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OCZ Technology Titan 2 Ultra SE review

OCZ are a relatively new name to graphics cards and have only recently decided to release their own, Titan, range of GeForce 2 & 3 based cards. They have been supplying memory, & overclocking equipment for some time. OCZ is not the same company as The Overclockerz store, who come under criticism in the past, although it must be pointed out that Titan cards are chiefly distributed by The Overclockerz store. Both companies are owned by AFASTCO. As their name suggests, OCZ creates their products with one specific market in mind, although this card will appeal to anyone who craves faster frame rates, regardless of their intentions of overclocking. Today at 3D Spotlight we are looking at the GeForce 2 Ultra version of their product line; the Titan 2 Ultra SE.

Into nVidia’s GeForce 2 family, the GeForce 2 Ultra is the fastest model, with official clock speeds of 250MHz for the core and 460 (DDR) MHz for the 64 MB of DDR memory. OCZ have gone one better and have increased memory speed by 20 (40 DDR) MHz for a total of 500 (DDR) MHz, setting this board apart from the competition. The core remains an unchanged 250MHz. As you might have already guessed, we were even able to take the clock speeds higher than this. The Ultra retains the same four pipelines as other GeForce 2 cards, apart from the MX family. It is the undisputed king of speed, and this particular Ultra model could plausibly outperform other GeForce 3 models on non-GeForce 3 optimised programs.

The card

The Titan is more than your average GeForce 2 Ultra. Apart from the previously mentioned increased memory speed it is also pre-fitted with a Blue Orb cooler and suitably chunky memory heatsinks. The advantage being the card will run cooler, and (hopefully) with a better ability to be overclocked. The disadvantage of using this method however is that the card will obscure the PCI slot next to it.

The 256-bit 0.18-micron GeForce 2 chipset is identical to units used on the Pro and GTS models, albeit running at a higher clock speed. The advantage of higher clock speeds however is not as pronounced as higher memory speeds, given the GeForce 2’s memory bandwidth problem. The Ultra’s memory bandwidth is officially 7.36Gb per second, but this is inevitably more for the Titan with its increased memory clock speed. I worked out the actual bandwidth to be 8.02Gb per second (501MHz * 128bit / 8 bits per byte=8016Mb/sec). For reference, MX cards have a memory bandwidth of just 2.76Gb per second. The memory is not only DDR but also 128 bit, unlike DDR memory on the MX, which is 64 bit (which defeats the object of having DDR memory).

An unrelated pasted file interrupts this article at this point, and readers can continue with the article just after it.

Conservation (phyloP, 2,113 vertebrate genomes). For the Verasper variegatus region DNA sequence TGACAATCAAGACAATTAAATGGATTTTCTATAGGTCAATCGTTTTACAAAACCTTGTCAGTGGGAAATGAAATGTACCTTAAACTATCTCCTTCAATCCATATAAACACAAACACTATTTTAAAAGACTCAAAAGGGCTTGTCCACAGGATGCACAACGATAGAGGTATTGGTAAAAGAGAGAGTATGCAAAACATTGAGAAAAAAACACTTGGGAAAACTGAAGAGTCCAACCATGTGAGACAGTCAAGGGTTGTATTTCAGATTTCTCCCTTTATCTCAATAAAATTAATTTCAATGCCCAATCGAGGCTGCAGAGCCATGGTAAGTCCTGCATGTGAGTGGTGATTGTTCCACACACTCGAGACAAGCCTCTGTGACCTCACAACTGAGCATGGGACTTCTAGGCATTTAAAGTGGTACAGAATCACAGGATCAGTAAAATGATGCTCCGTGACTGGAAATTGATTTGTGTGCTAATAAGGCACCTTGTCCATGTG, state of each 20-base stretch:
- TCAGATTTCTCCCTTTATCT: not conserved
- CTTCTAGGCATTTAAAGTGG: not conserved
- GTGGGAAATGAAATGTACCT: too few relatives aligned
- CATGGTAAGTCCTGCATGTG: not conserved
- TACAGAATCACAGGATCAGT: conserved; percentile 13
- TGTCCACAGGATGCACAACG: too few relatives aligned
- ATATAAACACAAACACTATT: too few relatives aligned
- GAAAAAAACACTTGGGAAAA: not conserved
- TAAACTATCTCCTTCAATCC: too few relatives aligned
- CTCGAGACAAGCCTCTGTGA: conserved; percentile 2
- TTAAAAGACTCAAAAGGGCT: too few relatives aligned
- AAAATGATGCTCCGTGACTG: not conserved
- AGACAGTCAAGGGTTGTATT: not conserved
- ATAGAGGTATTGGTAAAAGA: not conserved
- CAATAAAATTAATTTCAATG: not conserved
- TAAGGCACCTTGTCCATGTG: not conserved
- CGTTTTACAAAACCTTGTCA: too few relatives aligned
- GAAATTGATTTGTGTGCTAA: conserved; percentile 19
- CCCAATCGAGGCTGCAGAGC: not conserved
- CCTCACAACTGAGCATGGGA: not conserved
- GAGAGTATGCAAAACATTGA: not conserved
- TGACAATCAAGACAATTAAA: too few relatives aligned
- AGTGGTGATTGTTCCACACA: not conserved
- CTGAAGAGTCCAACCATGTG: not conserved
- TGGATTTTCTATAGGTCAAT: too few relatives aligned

The card, as the SE name might suggest, is OEM, although this does not mean the card is affected in any way. It comes with no official packaging bar an anti-static bag, and no software whatsoever. It did, however, come with an S-Video cable & a 3 pin (fan connector) to five-pin (Molex) adapter. It is a very power hungry card, and a suitable powerful PSU is needed, especially with an AMD system (more on this later). The Titan shares many of the same features of most other Ultra boards because it is made to the reference board design nVidia specifies, apart from the aforementioned faster memory. However, this does not mean OCZ have not been innovative. Quite a few other nVidia cards from relative unknown companies do not come with adequate cooling and do not feature a TFT Flat-panel (DVI) connector, or even a TV-out.

Nvidia GeForce 2 Ultra LogoSpecifications

  • AGP 2X /4X Support, AGP texturing, Fast Writes & Side band addressing support.

  • 250 MHz, 256-bit quad pipe core.

  • 64Mb of 250 (501) MHz 3.5ns VRAM, 8.02Gb per second memory bandwidth

  • 1 gigapixel per second, 2 gigatexels per second, 31 million triangles polygons/triangles per second

  • Second generation transform and lighting engines

  • DirectX & OpenGL Optimisations support

  • S3 texture compression

  • 32-bit Z-stencil buffer

  • High-Definition Video Professor (HDTV) for Full-screen Video playback of 720p and DVD resolution.

  • Advanced support for DirectDraw

  • NVidia Shading Rasterizer (NSR)

  • Hardware colour space conversion (YUV 4:2:2 and 4:2:0)

  • 5-tap horizontal by 3-tap vertical filtering

  • 8:1 up scaling and downscaling

  • Per-pixel colour keying

  • Cube Environment Mapping

  • Single pass multi-texturing

  • Multi-buffering (2x, 3x & 4x)

  • Pre-pixel, perspective-correct texturing

  • Improved RFI filtering for sharper 2D quality

  • Order Independent FSAA

  • Original Thermaltake Blue Orb cooler

  • 0.18 micron

  • Multiple video windows with hardware colour space conversion and filtering

  • DVD sub-picture alpha blended composition

  • S-Video, DVI & D-Sub connectors

  • Video acceleration for DirectShow, MPEG-1, MPEG-2



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